Let's say that you're an advertiser, and you just paid six figures for a professionally developed mobile game. We'll call it "Flappy Curd," on the assumption that you are being contracted by a dairy consortium. Your game is a smash hit, winning rave reviews and racking up millions of downloads. But one crucial segment of the market is under-exposed: Verizon Wireless customers. That's because people on Verizon are spending so much money on data plans that if they download Flappy Curd (a 1.2GB game), they can't look at photos on Facebook for the rest of the month. What's a dedicated advertising manager to do? Read More
Google and Verizon Wireless seem to be in a perpetual state of "it's complicated." The protracted issues with the Nexus 7 LTE, the infamously terrible launch and support of the Verizon Galaxy Nexus, and a few other spats come to mind. Now JR Raphael of ComputerWorld is reporting that Verizon has unceremoniously dumped the 100MB per month of free packaged wireless data that came with the LTE model of the Chromebook Pixel that went on sale last year. And here's the kicker: they don't really give a shit.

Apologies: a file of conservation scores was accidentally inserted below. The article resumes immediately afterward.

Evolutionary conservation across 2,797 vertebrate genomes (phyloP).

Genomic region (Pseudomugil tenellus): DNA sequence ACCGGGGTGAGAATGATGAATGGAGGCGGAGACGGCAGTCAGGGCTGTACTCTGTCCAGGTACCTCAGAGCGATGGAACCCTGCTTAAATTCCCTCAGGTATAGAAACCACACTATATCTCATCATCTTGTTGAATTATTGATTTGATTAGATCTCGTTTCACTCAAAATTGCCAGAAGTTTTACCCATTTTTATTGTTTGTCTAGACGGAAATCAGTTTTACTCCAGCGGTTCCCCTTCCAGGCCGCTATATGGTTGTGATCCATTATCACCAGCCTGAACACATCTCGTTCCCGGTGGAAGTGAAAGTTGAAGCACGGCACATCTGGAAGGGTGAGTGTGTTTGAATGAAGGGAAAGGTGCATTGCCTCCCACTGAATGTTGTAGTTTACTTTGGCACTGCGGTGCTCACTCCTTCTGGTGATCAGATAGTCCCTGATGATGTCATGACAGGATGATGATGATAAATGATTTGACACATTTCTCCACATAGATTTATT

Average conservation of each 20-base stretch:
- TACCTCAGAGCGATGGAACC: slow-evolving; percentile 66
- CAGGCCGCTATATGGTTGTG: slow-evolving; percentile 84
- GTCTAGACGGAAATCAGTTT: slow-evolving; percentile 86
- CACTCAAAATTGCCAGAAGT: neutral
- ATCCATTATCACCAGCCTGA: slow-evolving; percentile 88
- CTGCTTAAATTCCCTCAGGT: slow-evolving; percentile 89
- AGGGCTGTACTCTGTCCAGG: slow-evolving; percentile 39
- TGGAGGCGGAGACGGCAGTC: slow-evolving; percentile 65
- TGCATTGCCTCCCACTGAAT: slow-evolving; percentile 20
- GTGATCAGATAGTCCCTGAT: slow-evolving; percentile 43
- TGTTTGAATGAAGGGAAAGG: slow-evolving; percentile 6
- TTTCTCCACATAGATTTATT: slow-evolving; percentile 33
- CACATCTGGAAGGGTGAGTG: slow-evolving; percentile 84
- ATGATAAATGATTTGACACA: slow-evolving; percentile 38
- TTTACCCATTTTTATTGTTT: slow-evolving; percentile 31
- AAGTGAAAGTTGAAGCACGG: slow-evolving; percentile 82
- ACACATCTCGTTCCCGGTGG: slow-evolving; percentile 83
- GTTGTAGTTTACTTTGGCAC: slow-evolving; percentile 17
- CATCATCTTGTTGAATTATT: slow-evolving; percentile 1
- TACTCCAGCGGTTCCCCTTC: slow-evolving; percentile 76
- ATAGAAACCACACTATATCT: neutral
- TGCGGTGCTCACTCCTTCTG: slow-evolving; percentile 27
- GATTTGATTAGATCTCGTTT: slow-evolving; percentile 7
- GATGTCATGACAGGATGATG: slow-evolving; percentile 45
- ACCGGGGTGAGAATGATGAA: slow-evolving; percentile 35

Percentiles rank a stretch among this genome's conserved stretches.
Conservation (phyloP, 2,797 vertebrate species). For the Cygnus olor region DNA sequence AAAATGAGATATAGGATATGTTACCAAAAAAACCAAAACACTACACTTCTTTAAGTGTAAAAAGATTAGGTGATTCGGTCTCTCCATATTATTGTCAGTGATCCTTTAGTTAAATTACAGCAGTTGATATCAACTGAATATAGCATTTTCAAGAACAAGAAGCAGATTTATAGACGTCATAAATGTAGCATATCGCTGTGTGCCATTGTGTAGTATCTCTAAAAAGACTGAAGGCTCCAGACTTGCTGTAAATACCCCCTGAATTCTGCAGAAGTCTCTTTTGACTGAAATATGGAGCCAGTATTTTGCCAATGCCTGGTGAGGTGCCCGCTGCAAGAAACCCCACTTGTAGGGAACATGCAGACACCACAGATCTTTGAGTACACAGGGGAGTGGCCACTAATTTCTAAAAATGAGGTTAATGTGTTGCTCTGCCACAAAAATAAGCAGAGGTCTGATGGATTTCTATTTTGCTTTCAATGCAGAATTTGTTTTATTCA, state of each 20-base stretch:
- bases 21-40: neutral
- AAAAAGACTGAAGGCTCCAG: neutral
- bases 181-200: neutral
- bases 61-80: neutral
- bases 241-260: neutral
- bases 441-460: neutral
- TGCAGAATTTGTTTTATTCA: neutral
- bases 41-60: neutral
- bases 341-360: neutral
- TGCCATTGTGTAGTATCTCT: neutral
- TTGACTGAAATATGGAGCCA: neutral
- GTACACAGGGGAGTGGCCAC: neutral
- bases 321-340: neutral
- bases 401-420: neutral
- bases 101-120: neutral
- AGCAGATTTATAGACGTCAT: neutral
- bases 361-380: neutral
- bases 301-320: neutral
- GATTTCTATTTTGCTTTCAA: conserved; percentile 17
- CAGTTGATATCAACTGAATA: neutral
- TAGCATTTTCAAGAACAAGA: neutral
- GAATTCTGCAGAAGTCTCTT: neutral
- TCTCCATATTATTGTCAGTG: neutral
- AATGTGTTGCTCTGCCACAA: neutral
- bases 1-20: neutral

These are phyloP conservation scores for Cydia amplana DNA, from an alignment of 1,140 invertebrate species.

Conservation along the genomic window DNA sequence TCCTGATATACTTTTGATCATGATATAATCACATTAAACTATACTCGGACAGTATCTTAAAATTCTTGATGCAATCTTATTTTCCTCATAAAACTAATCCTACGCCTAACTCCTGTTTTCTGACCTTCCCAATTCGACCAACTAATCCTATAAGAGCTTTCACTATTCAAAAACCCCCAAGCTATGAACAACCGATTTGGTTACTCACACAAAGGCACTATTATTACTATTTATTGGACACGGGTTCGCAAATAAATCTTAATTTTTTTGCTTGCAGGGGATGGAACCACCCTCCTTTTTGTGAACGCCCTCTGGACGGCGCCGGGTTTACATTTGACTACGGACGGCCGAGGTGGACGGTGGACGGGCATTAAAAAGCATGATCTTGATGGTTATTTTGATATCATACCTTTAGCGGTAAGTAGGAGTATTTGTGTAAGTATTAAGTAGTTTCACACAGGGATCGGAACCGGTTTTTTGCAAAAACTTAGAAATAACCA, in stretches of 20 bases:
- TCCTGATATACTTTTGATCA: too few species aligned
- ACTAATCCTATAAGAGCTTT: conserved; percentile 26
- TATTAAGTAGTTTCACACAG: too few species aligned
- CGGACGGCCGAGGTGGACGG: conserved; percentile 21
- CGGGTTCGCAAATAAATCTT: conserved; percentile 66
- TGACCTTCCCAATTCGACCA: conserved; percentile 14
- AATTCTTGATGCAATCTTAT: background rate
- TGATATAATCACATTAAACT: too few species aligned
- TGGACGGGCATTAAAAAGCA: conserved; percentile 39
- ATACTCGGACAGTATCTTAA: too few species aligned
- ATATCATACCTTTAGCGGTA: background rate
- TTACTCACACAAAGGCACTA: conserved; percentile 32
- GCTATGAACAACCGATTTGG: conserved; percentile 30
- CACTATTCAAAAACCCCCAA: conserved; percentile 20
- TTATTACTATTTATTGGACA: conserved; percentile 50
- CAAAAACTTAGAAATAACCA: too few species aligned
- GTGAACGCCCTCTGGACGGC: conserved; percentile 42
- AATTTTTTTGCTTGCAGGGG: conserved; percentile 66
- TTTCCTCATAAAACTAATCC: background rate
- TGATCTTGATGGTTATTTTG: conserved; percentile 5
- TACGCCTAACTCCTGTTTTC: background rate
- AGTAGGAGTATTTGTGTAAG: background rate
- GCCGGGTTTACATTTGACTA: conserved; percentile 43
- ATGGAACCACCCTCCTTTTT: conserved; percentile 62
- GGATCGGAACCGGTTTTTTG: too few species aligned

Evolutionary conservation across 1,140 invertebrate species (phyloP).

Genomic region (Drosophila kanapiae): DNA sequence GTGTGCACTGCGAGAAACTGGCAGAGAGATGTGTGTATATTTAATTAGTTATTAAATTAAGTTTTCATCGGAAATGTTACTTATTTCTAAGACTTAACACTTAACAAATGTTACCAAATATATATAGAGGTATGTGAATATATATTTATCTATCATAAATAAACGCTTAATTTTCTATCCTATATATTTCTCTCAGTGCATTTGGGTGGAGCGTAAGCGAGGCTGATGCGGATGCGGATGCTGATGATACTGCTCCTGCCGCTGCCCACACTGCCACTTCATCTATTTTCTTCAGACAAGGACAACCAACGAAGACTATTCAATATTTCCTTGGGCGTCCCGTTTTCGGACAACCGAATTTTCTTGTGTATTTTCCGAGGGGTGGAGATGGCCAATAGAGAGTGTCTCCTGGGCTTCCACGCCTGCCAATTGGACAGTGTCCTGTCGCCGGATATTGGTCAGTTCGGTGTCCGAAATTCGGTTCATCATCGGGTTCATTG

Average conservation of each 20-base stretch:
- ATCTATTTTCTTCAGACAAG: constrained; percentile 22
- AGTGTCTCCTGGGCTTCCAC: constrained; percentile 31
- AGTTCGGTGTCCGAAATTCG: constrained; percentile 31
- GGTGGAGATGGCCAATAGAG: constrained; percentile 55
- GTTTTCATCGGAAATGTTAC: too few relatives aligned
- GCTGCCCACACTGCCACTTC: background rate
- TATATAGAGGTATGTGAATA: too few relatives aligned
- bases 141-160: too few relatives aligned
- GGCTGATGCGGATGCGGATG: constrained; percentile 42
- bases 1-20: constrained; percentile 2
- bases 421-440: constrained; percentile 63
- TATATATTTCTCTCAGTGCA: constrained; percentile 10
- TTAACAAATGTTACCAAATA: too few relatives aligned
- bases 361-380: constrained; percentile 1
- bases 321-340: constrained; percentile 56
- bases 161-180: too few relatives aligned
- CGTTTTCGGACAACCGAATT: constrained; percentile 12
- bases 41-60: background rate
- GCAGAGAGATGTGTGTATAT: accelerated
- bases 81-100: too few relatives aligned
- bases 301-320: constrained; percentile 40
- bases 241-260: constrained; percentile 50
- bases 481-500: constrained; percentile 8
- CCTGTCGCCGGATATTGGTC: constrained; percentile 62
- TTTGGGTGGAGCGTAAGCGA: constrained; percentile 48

Raphael quotes this thread on Google's official product forums, claiming that customers who have called in to Verizon after their free data was cut off are being told that they'll have to pay from now on. Read More
Earlier this month, Team Uncarrier dropped a fairly large bomb on the mobile industry by offering users access to international data roaming at no additional cost. Now, it's taken the wraps off of its newest offering, this time targeting tablet users: free data. The company is basically giving away monthly plans that offer 200MB of LTE bandwidth to anyone with a compatible T-Mobile LTE device. That's huge.
Judging by the wording in the PR, this plan will be available to everyone, not just those who already use T-Mobile as their primary cellular carrier:
T-Mobile is the only national wireless provider to offer tablet owners up to 200 MB of free 4G LTE data every month for as long as they own their tablet, even if they're not yet a T-Mobile customer.